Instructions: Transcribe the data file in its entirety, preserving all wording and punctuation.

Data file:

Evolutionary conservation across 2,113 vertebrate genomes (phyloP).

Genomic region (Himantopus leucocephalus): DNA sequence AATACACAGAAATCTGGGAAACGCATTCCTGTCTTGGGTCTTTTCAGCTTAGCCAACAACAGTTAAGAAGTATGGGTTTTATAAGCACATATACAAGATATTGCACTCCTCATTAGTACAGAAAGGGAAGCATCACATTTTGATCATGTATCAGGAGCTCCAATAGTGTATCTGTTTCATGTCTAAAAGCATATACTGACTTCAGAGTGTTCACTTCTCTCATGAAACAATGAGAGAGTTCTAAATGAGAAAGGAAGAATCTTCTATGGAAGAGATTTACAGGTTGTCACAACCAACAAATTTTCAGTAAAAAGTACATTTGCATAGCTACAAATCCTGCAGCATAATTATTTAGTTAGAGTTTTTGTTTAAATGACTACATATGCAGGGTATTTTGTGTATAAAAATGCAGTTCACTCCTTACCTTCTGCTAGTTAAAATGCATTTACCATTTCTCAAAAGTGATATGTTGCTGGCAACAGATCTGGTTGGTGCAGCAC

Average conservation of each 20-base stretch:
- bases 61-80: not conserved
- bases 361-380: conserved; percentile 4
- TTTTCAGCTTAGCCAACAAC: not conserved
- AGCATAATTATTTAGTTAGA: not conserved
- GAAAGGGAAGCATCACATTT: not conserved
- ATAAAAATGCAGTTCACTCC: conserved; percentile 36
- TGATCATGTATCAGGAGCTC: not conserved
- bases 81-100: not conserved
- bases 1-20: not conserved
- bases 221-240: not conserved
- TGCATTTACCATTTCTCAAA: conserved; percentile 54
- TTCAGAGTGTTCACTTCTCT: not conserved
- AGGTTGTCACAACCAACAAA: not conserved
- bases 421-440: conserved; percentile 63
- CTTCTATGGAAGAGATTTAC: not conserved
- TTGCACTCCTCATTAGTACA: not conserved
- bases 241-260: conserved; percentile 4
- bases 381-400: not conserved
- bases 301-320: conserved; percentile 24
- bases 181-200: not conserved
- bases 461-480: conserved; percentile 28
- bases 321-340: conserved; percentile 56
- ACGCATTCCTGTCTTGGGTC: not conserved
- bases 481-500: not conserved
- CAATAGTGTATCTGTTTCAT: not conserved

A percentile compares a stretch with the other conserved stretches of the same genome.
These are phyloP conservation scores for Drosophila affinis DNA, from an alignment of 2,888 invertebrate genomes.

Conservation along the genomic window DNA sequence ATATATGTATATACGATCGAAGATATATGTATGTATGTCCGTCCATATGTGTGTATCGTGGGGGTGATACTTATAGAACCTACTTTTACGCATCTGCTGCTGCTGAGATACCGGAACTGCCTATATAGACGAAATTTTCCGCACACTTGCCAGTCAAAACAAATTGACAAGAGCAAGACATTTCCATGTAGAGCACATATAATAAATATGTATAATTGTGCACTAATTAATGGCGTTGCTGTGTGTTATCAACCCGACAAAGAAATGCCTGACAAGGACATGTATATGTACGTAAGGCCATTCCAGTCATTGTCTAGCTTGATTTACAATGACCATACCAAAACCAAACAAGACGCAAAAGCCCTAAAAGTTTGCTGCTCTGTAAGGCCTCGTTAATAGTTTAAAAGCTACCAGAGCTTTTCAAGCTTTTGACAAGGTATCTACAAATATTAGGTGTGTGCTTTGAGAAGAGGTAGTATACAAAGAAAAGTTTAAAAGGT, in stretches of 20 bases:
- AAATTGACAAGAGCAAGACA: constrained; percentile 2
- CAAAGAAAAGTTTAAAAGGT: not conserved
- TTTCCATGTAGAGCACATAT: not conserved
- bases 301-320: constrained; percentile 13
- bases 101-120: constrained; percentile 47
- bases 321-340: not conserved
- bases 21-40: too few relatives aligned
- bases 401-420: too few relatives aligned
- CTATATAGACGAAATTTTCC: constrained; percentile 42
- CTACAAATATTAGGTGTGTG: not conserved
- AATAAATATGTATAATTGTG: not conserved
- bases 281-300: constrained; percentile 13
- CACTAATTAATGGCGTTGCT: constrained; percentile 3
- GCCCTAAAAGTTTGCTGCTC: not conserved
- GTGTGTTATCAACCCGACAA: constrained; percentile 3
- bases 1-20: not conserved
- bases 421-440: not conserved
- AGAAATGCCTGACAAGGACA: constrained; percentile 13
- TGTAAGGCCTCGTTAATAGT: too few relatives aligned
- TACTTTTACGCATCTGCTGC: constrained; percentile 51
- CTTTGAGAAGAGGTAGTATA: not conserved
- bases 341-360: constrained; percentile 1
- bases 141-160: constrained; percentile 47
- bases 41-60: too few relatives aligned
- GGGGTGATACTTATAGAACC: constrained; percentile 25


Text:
Evolutionary conservation across 2,113 vertebrate genomes (phyloP).

Genomic region (Himantopus leucocephalus): DNA sequence AATACACAGAAATCTGGGAAACGCATTCCTGTCTTGGGTCTTTTCAGCTTAGCCAACAACAGTTAAGAAGTATGGGTTTTATAAGCACATATACAAGATATTGCACTCCTCATTAGTACAGAAAGGGAAGCATCACATTTTGATCATGTATCAGGAGCTCCAATAGTGTATCTGTTTCATGTCTAAAAGCATATACTGACTTCAGAGTGTTCACTTCTCTCATGAAACAATGAGAGAGTTCTAAATGAGAAAGGAAGAATCTTCTATGGAAGAGATTTACAGGTTGTCACAACCAACAAATTTTCAGTAAAAAGTACATTTGCATAGCTACAAATCCTGCAGCATAATTATTTAGTTAGAGTTTTTGTTTAAATGACTACATATGCAGGGTATTTTGTGTATAAAAATGCAGTTCACTCCTTACCTTCTGCTAGTTAAAATGCATTTACCATTTCTCAAAAGTGATATGTTGCTGGCAACAGATCTGGTTGGTGCAGCAC

Average conservation of each 20-base stretch:
- bases 61-80: not conserved
- bases 361-380: conserved; percentile 4
- TTTTCAGCTTAGCCAACAAC: not conserved
- AGCATAATTATTTAGTTAGA: not conserved
- GAAAGGGAAGCATCACATTT: not conserved
- ATAAAAATGCAGTTCACTCC: conserved; percentile 36
- TGATCATGTATCAGGAGCTC: not conserved
- bases 81-100: not conserved
- bases 1-20: not conserved
- bases 221-240: not conserved
- TGCATTTACCATTTCTCAAA: conserved; percentile 54
- TTCAGAGTGTTCACTTCTCT: not conserved
- AGGTTGTCACAACCAACAAA: not conserved
- bases 421-440: conserved; percentile 63
- CTTCTATGGAAGAGATTTAC: not conserved
- TTGCACTCCTCATTAGTACA: not conserved
- bases 241-260: conserved; percentile 4
- bases 381-400: not conserved
- bases 301-320: conserved; percentile 24
- bases 181-200: not conserved
- bases 461-480: conserved; percentile 28
- bases 321-340: conserved; percentile 56
- ACGCATTCCTGTCTTGGGTC: not conserved
- bases 481-500: not conserved
- CAATAGTGTATCTGTTTCAT: not conserved

A percentile compares a stretch with the other conserved stretches of the same genome.
These are phyloP conservation scores for Drosophila affinis DNA, from an alignment of 2,888 invertebrate genomes.

Conservation along the genomic window DNA sequence ATATATGTATATACGATCGAAGATATATGTATGTATGTCCGTCCATATGTGTGTATCGTGGGGGTGATACTTATAGAACCTACTTTTACGCATCTGCTGCTGCTGAGATACCGGAACTGCCTATATAGACGAAATTTTCCGCACACTTGCCAGTCAAAACAAATTGACAAGAGCAAGACATTTCCATGTAGAGCACATATAATAAATATGTATAATTGTGCACTAATTAATGGCGTTGCTGTGTGTTATCAACCCGACAAAGAAATGCCTGACAAGGACATGTATATGTACGTAAGGCCATTCCAGTCATTGTCTAGCTTGATTTACAATGACCATACCAAAACCAAACAAGACGCAAAAGCCCTAAAAGTTTGCTGCTCTGTAAGGCCTCGTTAATAGTTTAAAAGCTACCAGAGCTTTTCAAGCTTTTGACAAGGTATCTACAAATATTAGGTGTGTGCTTTGAGAAGAGGTAGTATACAAAGAAAAGTTTAAAAGGT, in stretches of 20 bases:
- AAATTGACAAGAGCAAGACA: constrained; percentile 2
- CAAAGAAAAGTTTAAAAGGT: not conserved
- TTTCCATGTAGAGCACATAT: not conserved
- bases 301-320: constrained; percentile 13
- bases 101-120: constrained; percentile 47
- bases 321-340: not conserved
- bases 21-40: too few relatives aligned
- bases 401-420: too few relatives aligned
- CTATATAGACGAAATTTTCC: constrained; percentile 42
- CTACAAATATTAGGTGTGTG: not conserved
- AATAAATATGTATAATTGTG: not conserved
- bases 281-300: constrained; percentile 13
- CACTAATTAATGGCGTTGCT: constrained; percentile 3
- GCCCTAAAAGTTTGCTGCTC: not conserved
- GTGTGTTATCAACCCGACAA: constrained; percentile 3
- bases 1-20: not conserved
- bases 421-440: not conserved
- AGAAATGCCTGACAAGGACA: constrained; percentile 13
- TGTAAGGCCTCGTTAATAGT: too few relatives aligned
- TACTTTTACGCATCTGCTGC: constrained; percentile 51
- CTTTGAGAAGAGGTAGTATA: not conserved
- bases 341-360: constrained; percentile 1
- bases 141-160: constrained; percentile 47
- bases 41-60: too few relatives aligned
- GGGGTGATACTTATAGAACC: constrained; percentile 25